Calcium tetany is a poorly defined disease of broiler breeder hens that results from acute hypocalcemia. It is characterized by impaired mobility, increased mortality, and absence of gross lesions that would explain the impaired mobility. To evaluate if hens with impaired mobility had calcium tetany or other abnormalities, blood values from normal and affected hens were determined using the i-STAT® handheld clinical analyzer. Three flocks were evaluated weekly prior to peak production (range 25–30 wk of age) comparing normal hens to hens with clinically apparent calcium tetany. Calcium tetany suspect (CaTS) hens from four additional flocks were also evaluated. Significant hypocalcemia (P < 0.001) was observed in CaTS hens (average = 1.14 mmol/L ionized calcium [iCa]) compared to normal hens (average = 1.53 mmol/L iCa) in only one of three flocks sampled weekly. Clinically affected hens from one of the other four flocks also had hypocalcemia. Blood value abnormalities in mobility-impaired hens without hypocalcemia included hypernatremia. Findings in this study indicate calcium tetany is one cause of impaired mobility in breeder hens, but mobility impairment without hypocalcemia can also occur. Calcium tetany should be confirmed by finding significantly decreased levels of iCa in the blood, as diagnosis based on clinical presentation and necropsy results can be inaccurate. The i-STAT® handheld clinical analyzer is an efficient, relatively low-cost method to determine iCa and other blood chemistry values that may be associated with impaired mobility in broiler breeder hens.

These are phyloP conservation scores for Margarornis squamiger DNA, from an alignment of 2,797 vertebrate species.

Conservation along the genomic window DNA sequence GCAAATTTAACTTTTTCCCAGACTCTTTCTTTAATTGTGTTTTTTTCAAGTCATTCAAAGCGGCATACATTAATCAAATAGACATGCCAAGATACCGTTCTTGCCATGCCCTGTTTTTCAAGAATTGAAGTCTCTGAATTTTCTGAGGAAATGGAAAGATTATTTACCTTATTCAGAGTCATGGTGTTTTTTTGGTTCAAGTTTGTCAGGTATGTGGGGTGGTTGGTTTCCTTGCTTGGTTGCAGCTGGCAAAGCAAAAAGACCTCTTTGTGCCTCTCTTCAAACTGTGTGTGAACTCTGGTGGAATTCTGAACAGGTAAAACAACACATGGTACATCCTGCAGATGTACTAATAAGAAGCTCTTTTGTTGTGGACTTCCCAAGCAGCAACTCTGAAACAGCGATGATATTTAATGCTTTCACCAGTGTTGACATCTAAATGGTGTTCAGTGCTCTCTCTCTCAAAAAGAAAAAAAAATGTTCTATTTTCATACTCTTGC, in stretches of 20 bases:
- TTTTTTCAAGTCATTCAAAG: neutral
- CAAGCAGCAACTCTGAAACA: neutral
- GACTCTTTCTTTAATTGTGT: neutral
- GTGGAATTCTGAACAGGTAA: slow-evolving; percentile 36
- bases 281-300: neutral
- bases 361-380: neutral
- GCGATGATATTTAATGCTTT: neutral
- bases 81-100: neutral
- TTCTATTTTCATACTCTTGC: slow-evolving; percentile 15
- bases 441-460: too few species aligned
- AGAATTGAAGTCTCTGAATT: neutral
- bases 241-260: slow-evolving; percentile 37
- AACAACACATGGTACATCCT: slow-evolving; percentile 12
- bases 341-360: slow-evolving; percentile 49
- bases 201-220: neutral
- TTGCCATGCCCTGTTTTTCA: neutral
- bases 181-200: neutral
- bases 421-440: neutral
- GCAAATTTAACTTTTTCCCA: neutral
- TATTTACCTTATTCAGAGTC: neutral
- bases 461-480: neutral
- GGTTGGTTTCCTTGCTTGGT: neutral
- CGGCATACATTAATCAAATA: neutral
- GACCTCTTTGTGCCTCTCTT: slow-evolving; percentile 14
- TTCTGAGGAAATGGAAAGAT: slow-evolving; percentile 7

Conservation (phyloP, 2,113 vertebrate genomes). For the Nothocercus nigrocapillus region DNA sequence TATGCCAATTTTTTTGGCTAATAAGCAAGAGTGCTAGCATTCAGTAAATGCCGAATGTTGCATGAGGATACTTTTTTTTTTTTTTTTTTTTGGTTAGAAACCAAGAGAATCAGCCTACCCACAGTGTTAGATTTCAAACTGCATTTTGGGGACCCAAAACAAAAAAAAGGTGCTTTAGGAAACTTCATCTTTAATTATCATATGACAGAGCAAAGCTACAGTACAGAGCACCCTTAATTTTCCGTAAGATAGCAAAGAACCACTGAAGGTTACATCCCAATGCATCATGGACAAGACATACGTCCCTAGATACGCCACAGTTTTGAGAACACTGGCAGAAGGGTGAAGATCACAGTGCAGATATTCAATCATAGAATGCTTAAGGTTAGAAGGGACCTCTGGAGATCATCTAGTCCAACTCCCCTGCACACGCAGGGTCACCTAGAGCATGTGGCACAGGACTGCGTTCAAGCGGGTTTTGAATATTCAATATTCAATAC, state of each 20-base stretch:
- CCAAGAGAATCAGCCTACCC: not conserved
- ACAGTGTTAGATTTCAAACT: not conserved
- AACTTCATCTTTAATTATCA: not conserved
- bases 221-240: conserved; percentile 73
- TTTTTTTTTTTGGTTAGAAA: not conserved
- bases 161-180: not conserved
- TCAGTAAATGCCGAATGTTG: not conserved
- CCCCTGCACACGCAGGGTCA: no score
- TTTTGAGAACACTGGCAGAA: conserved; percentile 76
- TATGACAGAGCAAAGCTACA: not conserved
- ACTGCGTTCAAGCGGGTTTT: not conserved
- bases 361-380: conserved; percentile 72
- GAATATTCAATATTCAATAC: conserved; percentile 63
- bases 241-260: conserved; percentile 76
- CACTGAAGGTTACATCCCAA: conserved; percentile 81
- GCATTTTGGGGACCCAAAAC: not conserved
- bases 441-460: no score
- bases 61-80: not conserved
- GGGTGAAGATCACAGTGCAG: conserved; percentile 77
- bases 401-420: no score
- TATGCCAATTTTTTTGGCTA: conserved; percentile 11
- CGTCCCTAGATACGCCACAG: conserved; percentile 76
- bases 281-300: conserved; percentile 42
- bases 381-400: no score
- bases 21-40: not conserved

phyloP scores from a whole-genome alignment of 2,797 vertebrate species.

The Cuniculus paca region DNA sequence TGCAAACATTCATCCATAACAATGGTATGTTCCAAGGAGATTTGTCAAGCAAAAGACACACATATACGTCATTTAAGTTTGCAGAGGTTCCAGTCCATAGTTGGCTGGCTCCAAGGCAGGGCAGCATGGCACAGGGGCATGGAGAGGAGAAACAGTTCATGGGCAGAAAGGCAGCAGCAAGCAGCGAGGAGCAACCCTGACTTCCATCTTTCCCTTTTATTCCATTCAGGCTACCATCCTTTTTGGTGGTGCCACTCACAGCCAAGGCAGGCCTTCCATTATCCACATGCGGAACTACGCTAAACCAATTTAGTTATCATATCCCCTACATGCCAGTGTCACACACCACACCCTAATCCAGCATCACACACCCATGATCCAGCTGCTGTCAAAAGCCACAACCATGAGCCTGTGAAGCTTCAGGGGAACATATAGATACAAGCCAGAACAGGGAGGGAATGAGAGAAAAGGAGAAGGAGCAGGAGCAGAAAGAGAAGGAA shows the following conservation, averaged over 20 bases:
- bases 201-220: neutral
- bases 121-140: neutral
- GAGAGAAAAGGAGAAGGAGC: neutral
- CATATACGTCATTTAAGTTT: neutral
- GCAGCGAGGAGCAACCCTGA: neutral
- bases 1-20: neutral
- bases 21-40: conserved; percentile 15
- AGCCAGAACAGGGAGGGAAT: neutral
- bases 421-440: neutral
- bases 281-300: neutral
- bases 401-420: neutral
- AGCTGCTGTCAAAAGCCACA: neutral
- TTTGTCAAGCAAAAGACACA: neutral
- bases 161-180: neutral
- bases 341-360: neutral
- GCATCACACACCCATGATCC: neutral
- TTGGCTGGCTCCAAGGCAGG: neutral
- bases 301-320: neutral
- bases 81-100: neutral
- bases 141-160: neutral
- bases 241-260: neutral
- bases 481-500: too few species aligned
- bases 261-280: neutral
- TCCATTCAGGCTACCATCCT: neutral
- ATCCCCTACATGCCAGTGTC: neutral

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Vol. 55 • No. 3